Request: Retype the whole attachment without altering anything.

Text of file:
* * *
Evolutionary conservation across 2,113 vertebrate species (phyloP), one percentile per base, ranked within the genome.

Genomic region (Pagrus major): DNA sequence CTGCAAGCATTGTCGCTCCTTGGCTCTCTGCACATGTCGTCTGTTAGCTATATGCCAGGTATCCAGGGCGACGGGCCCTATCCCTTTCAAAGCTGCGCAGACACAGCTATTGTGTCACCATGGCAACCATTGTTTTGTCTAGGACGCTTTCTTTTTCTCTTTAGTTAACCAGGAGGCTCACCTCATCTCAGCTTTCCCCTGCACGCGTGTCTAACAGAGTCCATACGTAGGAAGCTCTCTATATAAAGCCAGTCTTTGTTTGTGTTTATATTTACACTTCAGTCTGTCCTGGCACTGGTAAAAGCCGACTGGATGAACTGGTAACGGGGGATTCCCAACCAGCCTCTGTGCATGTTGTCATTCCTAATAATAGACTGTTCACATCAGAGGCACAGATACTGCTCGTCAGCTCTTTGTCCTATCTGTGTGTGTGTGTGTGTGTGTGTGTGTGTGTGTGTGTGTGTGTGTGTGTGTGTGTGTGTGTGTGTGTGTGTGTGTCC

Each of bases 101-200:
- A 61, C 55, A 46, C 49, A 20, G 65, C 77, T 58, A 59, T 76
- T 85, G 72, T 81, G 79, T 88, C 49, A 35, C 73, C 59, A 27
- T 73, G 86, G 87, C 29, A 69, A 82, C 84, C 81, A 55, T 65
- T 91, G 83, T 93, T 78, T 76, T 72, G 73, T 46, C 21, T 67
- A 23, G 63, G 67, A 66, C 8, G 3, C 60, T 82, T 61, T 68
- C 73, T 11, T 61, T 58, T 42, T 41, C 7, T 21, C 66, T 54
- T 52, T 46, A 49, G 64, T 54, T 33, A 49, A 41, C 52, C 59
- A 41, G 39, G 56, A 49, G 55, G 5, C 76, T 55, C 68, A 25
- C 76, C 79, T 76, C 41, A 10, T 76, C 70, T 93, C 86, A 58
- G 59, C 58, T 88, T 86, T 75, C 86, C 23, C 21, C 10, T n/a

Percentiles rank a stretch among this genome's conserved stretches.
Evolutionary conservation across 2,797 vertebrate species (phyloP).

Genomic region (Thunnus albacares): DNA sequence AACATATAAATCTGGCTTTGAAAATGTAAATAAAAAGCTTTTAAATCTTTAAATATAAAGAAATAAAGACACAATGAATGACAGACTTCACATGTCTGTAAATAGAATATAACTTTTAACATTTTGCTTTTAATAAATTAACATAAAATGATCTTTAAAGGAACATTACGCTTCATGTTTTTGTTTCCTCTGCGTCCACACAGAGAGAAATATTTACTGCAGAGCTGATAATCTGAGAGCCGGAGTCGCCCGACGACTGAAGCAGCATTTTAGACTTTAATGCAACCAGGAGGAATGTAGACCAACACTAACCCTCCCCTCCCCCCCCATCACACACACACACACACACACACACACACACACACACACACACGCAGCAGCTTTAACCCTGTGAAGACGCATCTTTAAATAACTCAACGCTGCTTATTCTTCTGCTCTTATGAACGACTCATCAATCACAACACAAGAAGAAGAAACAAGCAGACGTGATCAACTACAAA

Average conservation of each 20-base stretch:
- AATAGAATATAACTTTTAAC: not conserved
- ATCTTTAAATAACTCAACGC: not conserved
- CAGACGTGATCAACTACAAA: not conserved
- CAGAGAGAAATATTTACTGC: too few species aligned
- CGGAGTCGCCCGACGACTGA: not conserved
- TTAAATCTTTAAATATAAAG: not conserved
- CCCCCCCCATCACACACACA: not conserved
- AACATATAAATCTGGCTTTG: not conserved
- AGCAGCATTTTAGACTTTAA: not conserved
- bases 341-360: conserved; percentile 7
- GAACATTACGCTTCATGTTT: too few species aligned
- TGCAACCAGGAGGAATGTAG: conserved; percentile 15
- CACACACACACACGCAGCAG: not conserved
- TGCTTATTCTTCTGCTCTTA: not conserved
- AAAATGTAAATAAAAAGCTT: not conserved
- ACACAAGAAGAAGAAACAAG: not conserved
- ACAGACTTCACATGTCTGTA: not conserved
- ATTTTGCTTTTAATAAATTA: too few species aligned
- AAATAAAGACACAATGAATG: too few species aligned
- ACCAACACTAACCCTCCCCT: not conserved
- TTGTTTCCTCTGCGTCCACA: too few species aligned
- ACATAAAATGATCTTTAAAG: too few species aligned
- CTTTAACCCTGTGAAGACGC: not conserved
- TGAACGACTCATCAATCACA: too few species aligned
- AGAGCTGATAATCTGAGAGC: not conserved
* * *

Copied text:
Evolutionary conservation across 2,113 vertebrate species (phyloP), one percentile per base, ranked within the genome.

Genomic region (Pagrus major): DNA sequence CTGCAAGCATTGTCGCTCCTTGGCTCTCTGCACATGTCGTCTGTTAGCTATATGCCAGGTATCCAGGGCGACGGGCCCTATCCCTTTCAAAGCTGCGCAGACACAGCTATTGTGTCACCATGGCAACCATTGTTTTGTCTAGGACGCTTTCTTTTTCTCTTTAGTTAACCAGGAGGCTCACCTCATCTCAGCTTTCCCCTGCACGCGTGTCTAACAGAGTCCATACGTAGGAAGCTCTCTATATAAAGCCAGTCTTTGTTTGTGTTTATATTTACACTTCAGTCTGTCCTGGCACTGGTAAAAGCCGACTGGATGAACTGGTAACGGGGGATTCCCAACCAGCCTCTGTGCATGTTGTCATTCCTAATAATAGACTGTTCACATCAGAGGCACAGATACTGCTCGTCAGCTCTTTGTCCTATCTGTGTGTGTGTGTGTGTGTGTGTGTGTGTGTGTGTGTGTGTGTGTGTGTGTGTGTGTGTGTGTGTGTGTGTGTGTCC

Each of bases 101-200:
- A 61, C 55, A 46, C 49, A 20, G 65, C 77, T 58, A 59, T 76
- T 85, G 72, T 81, G 79, T 88, C 49, A 35, C 73, C 59, A 27
- T 73, G 86, G 87, C 29, A 69, A 82, C 84, C 81, A 55, T 65
- T 91, G 83, T 93, T 78, T 76, T 72, G 73, T 46, C 21, T 67
- A 23, G 63, G 67, A 66, C 8, G 3, C 60, T 82, T 61, T 68
- C 73, T 11, T 61, T 58, T 42, T 41, C 7, T 21, C 66, T 54
- T 52, T 46, A 49, G 64, T 54, T 33, A 49, A 41, C 52, C 59
- A 41, G 39, G 56, A 49, G 55, G 5, C 76, T 55, C 68, A 25
- C 76, C 79, T 76, C 41, A 10, T 76, C 70, T 93, C 86, A 58
- G 59, C 58, T 88, T 86, T 75, C 86, C 23, C 21, C 10, T n/a

Percentiles rank a stretch among this genome's conserved stretches.
Evolutionary conservation across 2,797 vertebrate species (phyloP).

Genomic region (Thunnus albacares): DNA sequence AACATATAAATCTGGCTTTGAAAATGTAAATAAAAAGCTTTTAAATCTTTAAATATAAAGAAATAAAGACACAATGAATGACAGACTTCACATGTCTGTAAATAGAATATAACTTTTAACATTTTGCTTTTAATAAATTAACATAAAATGATCTTTAAAGGAACATTACGCTTCATGTTTTTGTTTCCTCTGCGTCCACACAGAGAGAAATATTTACTGCAGAGCTGATAATCTGAGAGCCGGAGTCGCCCGACGACTGAAGCAGCATTTTAGACTTTAATGCAACCAGGAGGAATGTAGACCAACACTAACCCTCCCCTCCCCCCCCATCACACACACACACACACACACACACACACACACACACACACACGCAGCAGCTTTAACCCTGTGAAGACGCATCTTTAAATAACTCAACGCTGCTTATTCTTCTGCTCTTATGAACGACTCATCAATCACAACACAAGAAGAAGAAACAAGCAGACGTGATCAACTACAAA

Average conservation of each 20-base stretch:
- AATAGAATATAACTTTTAAC: not conserved
- ATCTTTAAATAACTCAACGC: not conserved
- CAGACGTGATCAACTACAAA: not conserved
- CAGAGAGAAATATTTACTGC: too few species aligned
- CGGAGTCGCCCGACGACTGA: not conserved
- TTAAATCTTTAAATATAAAG: not conserved
- CCCCCCCCATCACACACACA: not conserved
- AACATATAAATCTGGCTTTG: not conserved
- AGCAGCATTTTAGACTTTAA: not conserved
- bases 341-360: conserved; percentile 7
- GAACATTACGCTTCATGTTT: too few species aligned
- TGCAACCAGGAGGAATGTAG: conserved; percentile 15
- CACACACACACACGCAGCAG: not conserved
- TGCTTATTCTTCTGCTCTTA: not conserved
- AAAATGTAAATAAAAAGCTT: not conserved
- ACACAAGAAGAAGAAACAAG: not conserved
- ACAGACTTCACATGTCTGTA: not conserved
- ATTTTGCTTTTAATAAATTA: too few species aligned
- AAATAAAGACACAATGAATG: too few species aligned
- ACCAACACTAACCCTCCCCT: not conserved
- TTGTTTCCTCTGCGTCCACA: too few species aligned
- ACATAAAATGATCTTTAAAG: too few species aligned
- CTTTAACCCTGTGAAGACGC: not conserved
- TGAACGACTCATCAATCACA: too few species aligned
- AGAGCTGATAATCTGAGAGC: not conserved